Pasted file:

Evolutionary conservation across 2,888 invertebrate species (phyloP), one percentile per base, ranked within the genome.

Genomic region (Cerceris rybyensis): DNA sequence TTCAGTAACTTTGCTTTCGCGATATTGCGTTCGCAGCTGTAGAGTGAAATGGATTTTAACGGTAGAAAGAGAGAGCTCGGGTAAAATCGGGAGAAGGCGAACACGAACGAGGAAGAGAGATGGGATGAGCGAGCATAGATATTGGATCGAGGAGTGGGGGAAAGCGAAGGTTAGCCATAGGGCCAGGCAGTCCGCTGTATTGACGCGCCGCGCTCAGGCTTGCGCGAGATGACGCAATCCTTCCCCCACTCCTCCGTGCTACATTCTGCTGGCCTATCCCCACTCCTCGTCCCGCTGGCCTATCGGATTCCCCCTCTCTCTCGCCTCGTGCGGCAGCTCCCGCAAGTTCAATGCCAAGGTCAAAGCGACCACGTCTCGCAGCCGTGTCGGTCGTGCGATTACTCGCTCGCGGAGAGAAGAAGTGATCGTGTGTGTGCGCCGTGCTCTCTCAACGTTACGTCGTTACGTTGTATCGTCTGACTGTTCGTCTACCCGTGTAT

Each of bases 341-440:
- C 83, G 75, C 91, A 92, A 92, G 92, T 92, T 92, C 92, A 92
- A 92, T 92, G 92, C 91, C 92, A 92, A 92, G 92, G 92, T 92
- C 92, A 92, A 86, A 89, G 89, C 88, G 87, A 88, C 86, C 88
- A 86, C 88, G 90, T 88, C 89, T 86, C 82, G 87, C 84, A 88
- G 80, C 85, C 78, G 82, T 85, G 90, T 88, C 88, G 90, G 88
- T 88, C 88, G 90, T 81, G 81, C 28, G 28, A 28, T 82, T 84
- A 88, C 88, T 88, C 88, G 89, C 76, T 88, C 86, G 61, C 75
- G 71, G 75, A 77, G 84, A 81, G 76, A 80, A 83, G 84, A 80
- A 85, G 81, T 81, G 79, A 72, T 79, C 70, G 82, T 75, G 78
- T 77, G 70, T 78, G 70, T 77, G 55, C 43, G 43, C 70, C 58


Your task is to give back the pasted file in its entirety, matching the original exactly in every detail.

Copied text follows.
Evolutionary conservation across 2,888 invertebrate species (phyloP), one percentile per base, ranked within the genome.

Genomic region (Cerceris rybyensis): DNA sequence TTCAGTAACTTTGCTTTCGCGATATTGCGTTCGCAGCTGTAGAGTGAAATGGATTTTAACGGTAGAAAGAGAGAGCTCGGGTAAAATCGGGAGAAGGCGAACACGAACGAGGAAGAGAGATGGGATGAGCGAGCATAGATATTGGATCGAGGAGTGGGGGAAAGCGAAGGTTAGCCATAGGGCCAGGCAGTCCGCTGTATTGACGCGCCGCGCTCAGGCTTGCGCGAGATGACGCAATCCTTCCCCCACTCCTCCGTGCTACATTCTGCTGGCCTATCCCCACTCCTCGTCCCGCTGGCCTATCGGATTCCCCCTCTCTCTCGCCTCGTGCGGCAGCTCCCGCAAGTTCAATGCCAAGGTCAAAGCGACCACGTCTCGCAGCCGTGTCGGTCGTGCGATTACTCGCTCGCGGAGAGAAGAAGTGATCGTGTGTGTGCGCCGTGCTCTCTCAACGTTACGTCGTTACGTTGTATCGTCTGACTGTTCGTCTACCCGTGTAT

Each of bases 341-440:
- C 83, G 75, C 91, A 92, A 92, G 92, T 92, T 92, C 92, A 92
- A 92, T 92, G 92, C 91, C 92, A 92, A 92, G 92, G 92, T 92
- C 92, A 92, A 86, A 89, G 89, C 88, G 87, A 88, C 86, C 88
- A 86, C 88, G 90, T 88, C 89, T 86, C 82, G 87, C 84, A 88
- G 80, C 85, C 78, G 82, T 85, G 90, T 88, C 88, G 90, G 88
- T 88, C 88, G 90, T 81, G 81, C 28, G 28, A 28, T 82, T 84
- A 88, C 88, T 88, C 88, G 89, C 76, T 88, C 86, G 61, C 75
- G 71, G 75, A 77, G 84, A 81, G 76, A 80, A 83, G 84, A 80
- A 85, G 81, T 81, G 79, A 72, T 79, C 70, G 82, T 75, G 78
- T 77, G 70, T 78, G 70, T 77, G 55, C 43, G 43, C 70, C 58